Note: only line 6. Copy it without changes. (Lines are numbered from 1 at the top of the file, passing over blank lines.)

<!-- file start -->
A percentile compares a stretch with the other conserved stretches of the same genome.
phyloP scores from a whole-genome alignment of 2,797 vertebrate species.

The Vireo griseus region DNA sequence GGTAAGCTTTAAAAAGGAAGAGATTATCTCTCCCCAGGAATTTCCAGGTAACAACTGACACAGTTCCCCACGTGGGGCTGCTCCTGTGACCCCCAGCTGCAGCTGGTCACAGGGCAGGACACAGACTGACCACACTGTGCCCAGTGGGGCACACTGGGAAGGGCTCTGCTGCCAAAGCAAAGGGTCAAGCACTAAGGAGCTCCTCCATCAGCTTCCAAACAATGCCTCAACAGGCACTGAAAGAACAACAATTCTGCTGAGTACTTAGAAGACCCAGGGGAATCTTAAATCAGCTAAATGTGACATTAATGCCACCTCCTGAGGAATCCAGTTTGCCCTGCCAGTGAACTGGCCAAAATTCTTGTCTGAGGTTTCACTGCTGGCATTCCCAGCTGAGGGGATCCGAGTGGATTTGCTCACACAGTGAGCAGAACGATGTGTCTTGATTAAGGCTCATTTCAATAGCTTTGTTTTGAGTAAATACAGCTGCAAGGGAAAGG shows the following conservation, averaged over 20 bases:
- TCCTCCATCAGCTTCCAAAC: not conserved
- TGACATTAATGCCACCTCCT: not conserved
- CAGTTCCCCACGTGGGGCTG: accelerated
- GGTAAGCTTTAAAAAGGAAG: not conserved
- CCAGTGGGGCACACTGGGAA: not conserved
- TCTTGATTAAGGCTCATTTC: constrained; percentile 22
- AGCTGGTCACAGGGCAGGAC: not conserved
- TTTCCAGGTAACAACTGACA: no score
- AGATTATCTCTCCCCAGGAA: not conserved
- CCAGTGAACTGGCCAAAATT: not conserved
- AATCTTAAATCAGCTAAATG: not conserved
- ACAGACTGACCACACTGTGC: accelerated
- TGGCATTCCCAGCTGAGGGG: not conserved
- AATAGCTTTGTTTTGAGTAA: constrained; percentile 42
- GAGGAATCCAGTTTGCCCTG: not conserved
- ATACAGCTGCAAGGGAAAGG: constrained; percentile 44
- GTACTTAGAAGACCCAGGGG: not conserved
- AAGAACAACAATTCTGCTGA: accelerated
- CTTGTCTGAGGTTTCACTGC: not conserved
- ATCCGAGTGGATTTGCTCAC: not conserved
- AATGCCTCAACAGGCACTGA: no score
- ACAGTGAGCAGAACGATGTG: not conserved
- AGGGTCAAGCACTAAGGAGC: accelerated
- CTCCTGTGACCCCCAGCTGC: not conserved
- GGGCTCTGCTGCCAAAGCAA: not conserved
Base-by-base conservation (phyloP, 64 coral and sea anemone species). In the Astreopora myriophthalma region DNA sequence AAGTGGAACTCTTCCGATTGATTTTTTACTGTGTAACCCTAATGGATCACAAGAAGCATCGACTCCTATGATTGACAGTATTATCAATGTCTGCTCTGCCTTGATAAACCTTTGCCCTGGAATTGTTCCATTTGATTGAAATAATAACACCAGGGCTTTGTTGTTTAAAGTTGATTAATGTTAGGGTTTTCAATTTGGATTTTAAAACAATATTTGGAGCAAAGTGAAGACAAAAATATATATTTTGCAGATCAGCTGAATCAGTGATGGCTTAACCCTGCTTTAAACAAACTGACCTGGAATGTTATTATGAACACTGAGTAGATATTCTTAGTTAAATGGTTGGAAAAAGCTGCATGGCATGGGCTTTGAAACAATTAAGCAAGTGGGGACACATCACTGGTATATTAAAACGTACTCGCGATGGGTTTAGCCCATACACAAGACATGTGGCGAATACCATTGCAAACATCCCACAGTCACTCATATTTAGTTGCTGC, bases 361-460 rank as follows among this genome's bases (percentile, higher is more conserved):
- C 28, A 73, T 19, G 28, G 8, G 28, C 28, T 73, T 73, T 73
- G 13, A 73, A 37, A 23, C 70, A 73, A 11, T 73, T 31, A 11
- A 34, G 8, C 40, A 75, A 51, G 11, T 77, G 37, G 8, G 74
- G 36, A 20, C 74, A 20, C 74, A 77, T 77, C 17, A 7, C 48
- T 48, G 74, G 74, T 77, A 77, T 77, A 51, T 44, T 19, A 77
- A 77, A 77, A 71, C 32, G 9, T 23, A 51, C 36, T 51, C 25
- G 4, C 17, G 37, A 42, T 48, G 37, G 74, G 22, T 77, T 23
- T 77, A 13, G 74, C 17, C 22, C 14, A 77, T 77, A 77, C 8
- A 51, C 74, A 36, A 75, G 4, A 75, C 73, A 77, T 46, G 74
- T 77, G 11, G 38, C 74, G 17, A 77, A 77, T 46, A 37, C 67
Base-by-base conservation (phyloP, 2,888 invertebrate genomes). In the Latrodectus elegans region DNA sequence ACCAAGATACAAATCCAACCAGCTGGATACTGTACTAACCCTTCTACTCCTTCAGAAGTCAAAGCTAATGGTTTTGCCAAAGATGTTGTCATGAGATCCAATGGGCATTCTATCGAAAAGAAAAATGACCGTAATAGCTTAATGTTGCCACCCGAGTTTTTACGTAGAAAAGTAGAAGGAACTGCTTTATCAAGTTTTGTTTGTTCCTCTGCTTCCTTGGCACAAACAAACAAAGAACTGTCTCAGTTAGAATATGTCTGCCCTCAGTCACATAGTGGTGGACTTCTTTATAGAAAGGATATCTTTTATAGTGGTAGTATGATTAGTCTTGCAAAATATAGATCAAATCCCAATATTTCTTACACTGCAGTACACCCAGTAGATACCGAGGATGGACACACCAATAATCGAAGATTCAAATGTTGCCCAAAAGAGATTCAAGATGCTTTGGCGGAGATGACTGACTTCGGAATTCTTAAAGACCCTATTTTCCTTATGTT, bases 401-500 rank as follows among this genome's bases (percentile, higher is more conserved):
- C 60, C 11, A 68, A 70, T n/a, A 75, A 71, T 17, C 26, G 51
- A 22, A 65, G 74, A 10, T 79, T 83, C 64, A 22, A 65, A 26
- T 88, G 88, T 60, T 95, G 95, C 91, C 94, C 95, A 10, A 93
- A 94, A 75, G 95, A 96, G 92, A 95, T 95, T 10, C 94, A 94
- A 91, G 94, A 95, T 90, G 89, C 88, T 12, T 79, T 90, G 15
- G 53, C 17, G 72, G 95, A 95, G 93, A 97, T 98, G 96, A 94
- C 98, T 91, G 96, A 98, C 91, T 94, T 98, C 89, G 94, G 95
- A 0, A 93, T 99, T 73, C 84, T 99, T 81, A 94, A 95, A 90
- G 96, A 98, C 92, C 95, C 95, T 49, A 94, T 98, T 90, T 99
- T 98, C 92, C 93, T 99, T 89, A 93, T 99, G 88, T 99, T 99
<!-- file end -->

- CAGTTCCCCACGTGGGGCTG: accelerated